2 Corinthians 5:17 - Therefore, if anyone is in Christ, he is a new creation. The old has passed away; behold, the new has come.
Lisa Giaconda was the lady who served as the model for the Mona Lisa.
I wonder, when the painting was finished did she turn to da Vinci and say,
1. "Lenny, do I really look that chubby? Couldn't you have taken off a few pounds?"
2. "And my eyes, why didn't you get rid of those circles and add a little eye shadow?"
3. "It's not a bad picture as far as oil paintings go, but I don't like my smile. It's really not a smile at all. It's sort of a snicker-smile. I know you're an artist and all that, but I'm going to be looking at this painting for a long time, so I want to make sure it's done right. Let's try it again, okay?"
Of course, the art history books record no such conversation ever having taken place, but I'd be surprised if something like that didn't happen. That's because most people don't like the way they look.
Talk to the supermodel whose mug is on a multitude of magazines; visit with the actress whose countenance has filled the largest movie screen and, they will, without hesitation, give you a complete list of the things which are wrong with their faces and figures. Because we are obsessed by appearances, tabloids regularly run features on the celebrities who have let themselves go to pot, and articles about the stars who have taken off too much weight too fast.
Of course, you don't have to be a model or a movie star for the average person to think a few improvements are in order. If you doubt that, ask people about their New Year's resolutions.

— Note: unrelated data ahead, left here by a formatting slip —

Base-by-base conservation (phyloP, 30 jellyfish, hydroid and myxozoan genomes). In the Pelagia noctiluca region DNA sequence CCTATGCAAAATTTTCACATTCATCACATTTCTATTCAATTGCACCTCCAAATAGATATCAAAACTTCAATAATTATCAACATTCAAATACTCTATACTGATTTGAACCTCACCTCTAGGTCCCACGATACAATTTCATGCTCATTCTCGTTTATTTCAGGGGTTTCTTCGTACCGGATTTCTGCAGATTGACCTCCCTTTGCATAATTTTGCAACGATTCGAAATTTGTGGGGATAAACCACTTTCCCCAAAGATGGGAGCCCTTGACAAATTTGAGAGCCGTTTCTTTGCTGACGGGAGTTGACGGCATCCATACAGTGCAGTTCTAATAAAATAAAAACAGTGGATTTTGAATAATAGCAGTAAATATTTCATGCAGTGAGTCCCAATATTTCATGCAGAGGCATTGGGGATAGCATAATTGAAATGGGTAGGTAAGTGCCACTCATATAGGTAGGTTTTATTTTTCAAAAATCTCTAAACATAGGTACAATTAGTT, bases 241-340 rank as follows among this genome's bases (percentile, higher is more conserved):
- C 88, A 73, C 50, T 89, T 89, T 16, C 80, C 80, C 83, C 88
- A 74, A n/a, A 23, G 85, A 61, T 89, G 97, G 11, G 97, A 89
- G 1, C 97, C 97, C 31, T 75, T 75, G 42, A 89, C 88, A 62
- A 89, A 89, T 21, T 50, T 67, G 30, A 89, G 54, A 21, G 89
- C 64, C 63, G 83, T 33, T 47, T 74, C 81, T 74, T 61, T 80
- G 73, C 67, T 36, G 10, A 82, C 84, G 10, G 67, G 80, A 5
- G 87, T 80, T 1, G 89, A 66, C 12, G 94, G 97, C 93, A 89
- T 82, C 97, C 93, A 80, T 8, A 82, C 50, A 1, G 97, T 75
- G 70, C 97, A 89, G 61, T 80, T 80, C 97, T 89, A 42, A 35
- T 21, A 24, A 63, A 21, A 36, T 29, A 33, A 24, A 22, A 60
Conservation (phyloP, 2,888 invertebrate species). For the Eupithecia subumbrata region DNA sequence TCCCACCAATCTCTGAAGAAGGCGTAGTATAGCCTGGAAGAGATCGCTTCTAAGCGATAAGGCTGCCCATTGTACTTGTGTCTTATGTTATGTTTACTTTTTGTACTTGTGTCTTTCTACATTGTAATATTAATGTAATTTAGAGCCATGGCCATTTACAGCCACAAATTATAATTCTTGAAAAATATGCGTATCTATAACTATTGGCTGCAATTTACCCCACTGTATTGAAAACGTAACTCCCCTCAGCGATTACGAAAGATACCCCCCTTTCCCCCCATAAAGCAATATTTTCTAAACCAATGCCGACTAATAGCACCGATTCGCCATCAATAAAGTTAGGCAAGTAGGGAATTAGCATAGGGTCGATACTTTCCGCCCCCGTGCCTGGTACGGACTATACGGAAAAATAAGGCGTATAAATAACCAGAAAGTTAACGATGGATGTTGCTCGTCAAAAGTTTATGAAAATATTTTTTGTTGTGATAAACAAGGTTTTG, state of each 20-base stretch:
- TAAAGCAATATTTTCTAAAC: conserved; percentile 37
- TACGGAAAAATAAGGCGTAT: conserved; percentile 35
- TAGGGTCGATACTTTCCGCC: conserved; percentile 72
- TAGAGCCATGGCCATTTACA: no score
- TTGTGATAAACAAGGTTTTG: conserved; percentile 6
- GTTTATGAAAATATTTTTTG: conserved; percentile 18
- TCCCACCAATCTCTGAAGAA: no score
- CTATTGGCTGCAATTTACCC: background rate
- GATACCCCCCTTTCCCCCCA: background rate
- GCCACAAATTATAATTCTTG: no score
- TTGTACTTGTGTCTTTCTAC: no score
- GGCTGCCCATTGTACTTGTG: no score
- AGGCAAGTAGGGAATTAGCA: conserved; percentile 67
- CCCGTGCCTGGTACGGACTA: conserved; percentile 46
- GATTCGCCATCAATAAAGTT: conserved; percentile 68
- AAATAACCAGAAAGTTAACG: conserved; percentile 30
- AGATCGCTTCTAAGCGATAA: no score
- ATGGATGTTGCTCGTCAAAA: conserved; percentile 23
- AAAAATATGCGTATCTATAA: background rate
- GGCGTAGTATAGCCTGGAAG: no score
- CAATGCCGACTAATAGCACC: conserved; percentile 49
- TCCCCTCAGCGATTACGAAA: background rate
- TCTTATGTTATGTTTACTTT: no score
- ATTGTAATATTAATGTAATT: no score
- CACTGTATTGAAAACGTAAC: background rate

You should know this exterior stuff is not what God sees when He looks at you.
When God gazes upon you, He sees past the shell; when God looks at you, He sees your interior: your mind and soul. Even if you're a pretty nice individual, even if you try to be a person of honor, even if you work hard at being the best you can be, you, like all of humanity, have your flaws and failings, your shortcomings, and yes, your sins.
Talking about the part of us which God sees, the Old Testament prophet Jeremiah said, "The heart is deceitful above all things, and desperately sick; who can understand it? 'I the Lord search the heart and test the mind, to give every man according to his ways, according to the fruit of his deeds'" (Jeremiah 17:9-10).
Think about it. Our happiness depends on people not seeing what we're thinking, not knowing all we're doing. If our thoughts of lust, greed, anger, pride were all flashed on our faces so everyone could read them, who among us would show ourselves in public ever again?
Knowing who we really are and recognizing we could never change ourselves, the Heavenly Father decided to bring about some changes. Unlike a change made to a person's external appearance, the changes God initiated changed our hearts, our minds, our relationship with Him, and our eternity. Through the sacrifice of His Son and the faith-giving work of the Holy Spirit, the old is gone, the new has come.
THE PRAYER: Dear Lord, create in me a new heart and renew a right spirit within me. In Jesus' Name I pray it. Amen.
In Christ I remain His servant and yours,
Pastor Ken Klaus
Speaker emeritus of The Lutheran Hour®
Lutheran Hour Ministries
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